by Ben McCormick.
It’s a rare thing in life when everything comes together at the same time and all feels right with the world. Many people never experience it at all and even for those who do, such moments are few, fleeting and flicker in and out of existence so quickly, you could be forgiven for missing them.
Over the past month, I’ve been treated to three occasions when fate, the alignment of planets or, more likely, sheer chance has cracked a benevolent smile on my world. I won’t forget any of them in a hurry, but there’s only one that’s relevant to Pint By The River.
My attention was drawn by an article on this website to the presence of a brewer based on Druid Street in London’s SE1. The Kernel Brewery is housed in one of the arches under the south eastern approach to London Bridge station. In such rattlesome, unforgiving circumstances is born one of the most expertly put-together beers I have ever had the pleasure of tasting. It’s clearly not all about location, location, location where this stuff’s concerned.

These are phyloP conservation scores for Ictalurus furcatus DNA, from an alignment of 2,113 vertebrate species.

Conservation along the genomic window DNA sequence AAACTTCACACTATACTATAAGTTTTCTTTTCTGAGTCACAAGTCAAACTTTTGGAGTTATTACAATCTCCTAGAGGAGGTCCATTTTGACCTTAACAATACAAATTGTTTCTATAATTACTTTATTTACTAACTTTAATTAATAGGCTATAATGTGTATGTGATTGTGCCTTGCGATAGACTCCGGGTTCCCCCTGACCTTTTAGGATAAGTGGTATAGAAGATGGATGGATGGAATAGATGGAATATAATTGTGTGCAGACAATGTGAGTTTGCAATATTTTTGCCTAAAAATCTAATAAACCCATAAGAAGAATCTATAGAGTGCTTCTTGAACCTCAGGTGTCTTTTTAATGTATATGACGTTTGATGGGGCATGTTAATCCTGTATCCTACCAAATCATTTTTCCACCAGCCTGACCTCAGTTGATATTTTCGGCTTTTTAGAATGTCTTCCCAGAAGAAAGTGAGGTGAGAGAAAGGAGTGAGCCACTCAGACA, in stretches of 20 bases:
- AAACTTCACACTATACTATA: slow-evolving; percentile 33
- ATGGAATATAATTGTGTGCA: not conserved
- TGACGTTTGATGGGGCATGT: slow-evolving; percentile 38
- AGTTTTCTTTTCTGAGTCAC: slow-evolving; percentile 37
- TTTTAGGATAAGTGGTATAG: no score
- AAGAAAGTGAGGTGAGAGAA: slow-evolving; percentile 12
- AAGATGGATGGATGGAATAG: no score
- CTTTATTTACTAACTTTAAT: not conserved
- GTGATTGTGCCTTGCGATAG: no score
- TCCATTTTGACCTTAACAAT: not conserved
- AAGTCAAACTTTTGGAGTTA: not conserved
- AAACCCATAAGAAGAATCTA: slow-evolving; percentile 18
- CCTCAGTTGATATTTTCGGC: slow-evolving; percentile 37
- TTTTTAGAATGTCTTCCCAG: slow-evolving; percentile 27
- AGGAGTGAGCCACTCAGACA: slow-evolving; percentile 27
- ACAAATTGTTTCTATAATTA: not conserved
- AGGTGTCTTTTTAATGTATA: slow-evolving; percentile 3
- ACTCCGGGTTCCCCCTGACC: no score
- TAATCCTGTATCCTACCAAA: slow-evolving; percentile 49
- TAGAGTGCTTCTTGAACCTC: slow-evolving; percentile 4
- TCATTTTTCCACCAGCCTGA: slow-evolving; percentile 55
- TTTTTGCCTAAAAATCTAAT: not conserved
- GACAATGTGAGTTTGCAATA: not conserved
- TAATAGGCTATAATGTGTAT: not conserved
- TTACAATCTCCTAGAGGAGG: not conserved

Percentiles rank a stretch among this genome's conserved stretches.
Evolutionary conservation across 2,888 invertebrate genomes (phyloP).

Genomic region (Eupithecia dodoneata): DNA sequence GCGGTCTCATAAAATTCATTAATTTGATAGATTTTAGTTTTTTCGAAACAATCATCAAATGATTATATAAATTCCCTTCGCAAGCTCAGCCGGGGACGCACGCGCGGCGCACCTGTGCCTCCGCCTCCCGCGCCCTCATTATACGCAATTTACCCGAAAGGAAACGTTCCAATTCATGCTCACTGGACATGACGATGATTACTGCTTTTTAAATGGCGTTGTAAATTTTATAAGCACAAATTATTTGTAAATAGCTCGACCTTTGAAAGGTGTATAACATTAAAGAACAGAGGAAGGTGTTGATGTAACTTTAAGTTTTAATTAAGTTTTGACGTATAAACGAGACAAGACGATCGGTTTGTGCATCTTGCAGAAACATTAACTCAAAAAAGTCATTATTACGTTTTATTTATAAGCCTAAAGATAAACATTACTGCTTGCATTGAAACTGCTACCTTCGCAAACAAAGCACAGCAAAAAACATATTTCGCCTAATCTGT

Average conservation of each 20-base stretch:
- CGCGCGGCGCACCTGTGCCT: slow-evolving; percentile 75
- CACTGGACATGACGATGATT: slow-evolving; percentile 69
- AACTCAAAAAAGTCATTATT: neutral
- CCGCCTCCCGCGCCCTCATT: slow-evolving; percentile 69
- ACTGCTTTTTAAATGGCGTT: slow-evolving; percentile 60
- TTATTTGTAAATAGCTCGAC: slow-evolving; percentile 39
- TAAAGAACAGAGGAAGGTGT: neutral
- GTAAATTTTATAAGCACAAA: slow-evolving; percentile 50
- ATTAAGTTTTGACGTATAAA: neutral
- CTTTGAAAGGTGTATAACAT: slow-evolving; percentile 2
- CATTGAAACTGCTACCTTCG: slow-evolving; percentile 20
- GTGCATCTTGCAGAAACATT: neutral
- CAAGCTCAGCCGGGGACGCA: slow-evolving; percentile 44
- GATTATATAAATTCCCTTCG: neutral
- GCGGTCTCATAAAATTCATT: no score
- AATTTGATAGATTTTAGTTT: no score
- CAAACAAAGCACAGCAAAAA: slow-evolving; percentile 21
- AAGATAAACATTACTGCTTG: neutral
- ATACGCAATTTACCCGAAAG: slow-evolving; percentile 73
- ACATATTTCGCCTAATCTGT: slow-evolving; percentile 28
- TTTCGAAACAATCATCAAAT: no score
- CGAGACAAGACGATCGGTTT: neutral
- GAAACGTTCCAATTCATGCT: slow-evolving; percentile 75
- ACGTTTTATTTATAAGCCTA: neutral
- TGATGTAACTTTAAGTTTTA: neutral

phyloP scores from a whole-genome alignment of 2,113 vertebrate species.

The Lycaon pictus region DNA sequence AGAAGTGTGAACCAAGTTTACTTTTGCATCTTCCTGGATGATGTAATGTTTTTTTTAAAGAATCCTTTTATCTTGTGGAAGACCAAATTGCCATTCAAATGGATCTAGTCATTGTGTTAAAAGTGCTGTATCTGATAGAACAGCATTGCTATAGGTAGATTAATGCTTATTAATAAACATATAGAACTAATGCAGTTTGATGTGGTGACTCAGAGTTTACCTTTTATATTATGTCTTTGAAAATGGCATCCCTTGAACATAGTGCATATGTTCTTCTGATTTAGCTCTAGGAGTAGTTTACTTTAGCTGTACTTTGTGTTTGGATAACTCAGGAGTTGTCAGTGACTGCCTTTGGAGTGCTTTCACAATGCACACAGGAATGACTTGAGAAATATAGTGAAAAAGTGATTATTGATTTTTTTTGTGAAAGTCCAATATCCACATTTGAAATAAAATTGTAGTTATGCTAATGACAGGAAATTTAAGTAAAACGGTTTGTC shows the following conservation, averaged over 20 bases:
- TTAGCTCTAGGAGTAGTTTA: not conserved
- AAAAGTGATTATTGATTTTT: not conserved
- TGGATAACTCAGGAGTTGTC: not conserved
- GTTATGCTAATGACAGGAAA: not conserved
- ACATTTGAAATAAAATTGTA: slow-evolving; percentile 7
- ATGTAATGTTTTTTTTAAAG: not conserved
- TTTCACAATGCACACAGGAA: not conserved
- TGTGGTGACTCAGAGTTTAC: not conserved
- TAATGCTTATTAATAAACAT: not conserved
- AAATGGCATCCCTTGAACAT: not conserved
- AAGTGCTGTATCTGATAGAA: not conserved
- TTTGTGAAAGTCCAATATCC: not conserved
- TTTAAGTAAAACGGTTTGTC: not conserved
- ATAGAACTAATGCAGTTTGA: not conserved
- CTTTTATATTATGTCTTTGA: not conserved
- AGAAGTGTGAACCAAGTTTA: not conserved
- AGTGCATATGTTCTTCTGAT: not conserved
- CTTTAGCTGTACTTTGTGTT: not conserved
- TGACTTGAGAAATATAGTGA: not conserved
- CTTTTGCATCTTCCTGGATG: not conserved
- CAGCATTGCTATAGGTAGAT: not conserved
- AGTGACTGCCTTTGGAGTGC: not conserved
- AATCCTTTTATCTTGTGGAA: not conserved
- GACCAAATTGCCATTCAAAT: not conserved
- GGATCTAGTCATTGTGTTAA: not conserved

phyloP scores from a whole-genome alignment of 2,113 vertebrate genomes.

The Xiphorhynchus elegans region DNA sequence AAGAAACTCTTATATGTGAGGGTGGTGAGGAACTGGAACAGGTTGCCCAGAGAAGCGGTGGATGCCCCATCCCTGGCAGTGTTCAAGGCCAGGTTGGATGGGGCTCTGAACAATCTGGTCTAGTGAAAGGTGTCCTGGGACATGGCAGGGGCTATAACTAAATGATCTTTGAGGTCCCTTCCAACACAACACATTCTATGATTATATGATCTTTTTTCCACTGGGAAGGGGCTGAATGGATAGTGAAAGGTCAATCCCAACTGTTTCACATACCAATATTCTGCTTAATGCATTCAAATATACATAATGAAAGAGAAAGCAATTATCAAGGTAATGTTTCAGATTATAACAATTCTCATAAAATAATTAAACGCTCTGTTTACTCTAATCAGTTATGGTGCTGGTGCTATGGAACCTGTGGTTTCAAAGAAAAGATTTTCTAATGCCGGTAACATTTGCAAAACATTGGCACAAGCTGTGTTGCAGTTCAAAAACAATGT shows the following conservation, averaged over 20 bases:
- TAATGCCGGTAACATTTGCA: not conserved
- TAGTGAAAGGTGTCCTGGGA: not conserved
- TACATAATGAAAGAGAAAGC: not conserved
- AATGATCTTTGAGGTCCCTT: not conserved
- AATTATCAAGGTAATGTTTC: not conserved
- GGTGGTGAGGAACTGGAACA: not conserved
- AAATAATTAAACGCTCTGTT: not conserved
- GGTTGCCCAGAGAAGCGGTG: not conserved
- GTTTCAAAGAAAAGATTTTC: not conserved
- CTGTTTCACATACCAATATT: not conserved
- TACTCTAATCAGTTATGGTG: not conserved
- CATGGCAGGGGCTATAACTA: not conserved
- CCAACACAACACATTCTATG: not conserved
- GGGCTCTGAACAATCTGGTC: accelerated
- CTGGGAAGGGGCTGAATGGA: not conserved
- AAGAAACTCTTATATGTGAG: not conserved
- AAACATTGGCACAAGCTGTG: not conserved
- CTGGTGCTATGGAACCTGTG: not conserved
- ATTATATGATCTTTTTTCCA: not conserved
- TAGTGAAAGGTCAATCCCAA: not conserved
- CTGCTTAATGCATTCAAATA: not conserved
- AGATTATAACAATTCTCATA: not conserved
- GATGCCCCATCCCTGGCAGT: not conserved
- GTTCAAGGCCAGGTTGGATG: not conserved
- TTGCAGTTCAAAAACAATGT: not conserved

And yet on opening the bottle, a plain brown paper-labelled standard 330ml affair, you actually feel like you’re being transported elsewhere. And that elsewhere in this case is a huge, high-grade marijuana field somewhere in the Kashmiri foothills. It’s the range of hops, you see. SCCANS is an acronym for Simcoe, Citra, Columbus, Apollo and Nelson Sauvin, the hops brewer Evin O’ Riordain uses to craft, and it is craft, this tremendous IPA.
In the opinion of some commentators, hops are related to marijuana in some way, so that’s why you’re convinced you’ve just opened a bag of skunk rather than a bottle of ale. Fortunately, there is no mistaking the taste. It’s as if all the elements – water, hops, malt – have been carefully selected and politely introduced to each other, like choosing guests for a dinner party or maybe match-making among single friends.
If it’s the latter, then Evin must stand back with a knowing smirk on his face every time he opens a bottle, as each ingredient flirts and converses easily with the other. Hops bustle like rival teenage girls jockeying for the attention of the latest poster boy. Malt combs its hair nervously and makes a final check of its teeth with a toothpick before waddling sheepishly into the school disco, palms sweaty and unable to talk. But the host orchestrates the evening perfectly, giving each ingredient the right amount of time to state its case before carefully steering them round the glass once their time is up. This could well be the beer equivalent of speed dating.
But unlike such manufactured evenings where romance rarely blossoms, SCCANS IPA leaves a lasting, loving feeling in your mouth that you’ll want to repeat as soon as you can.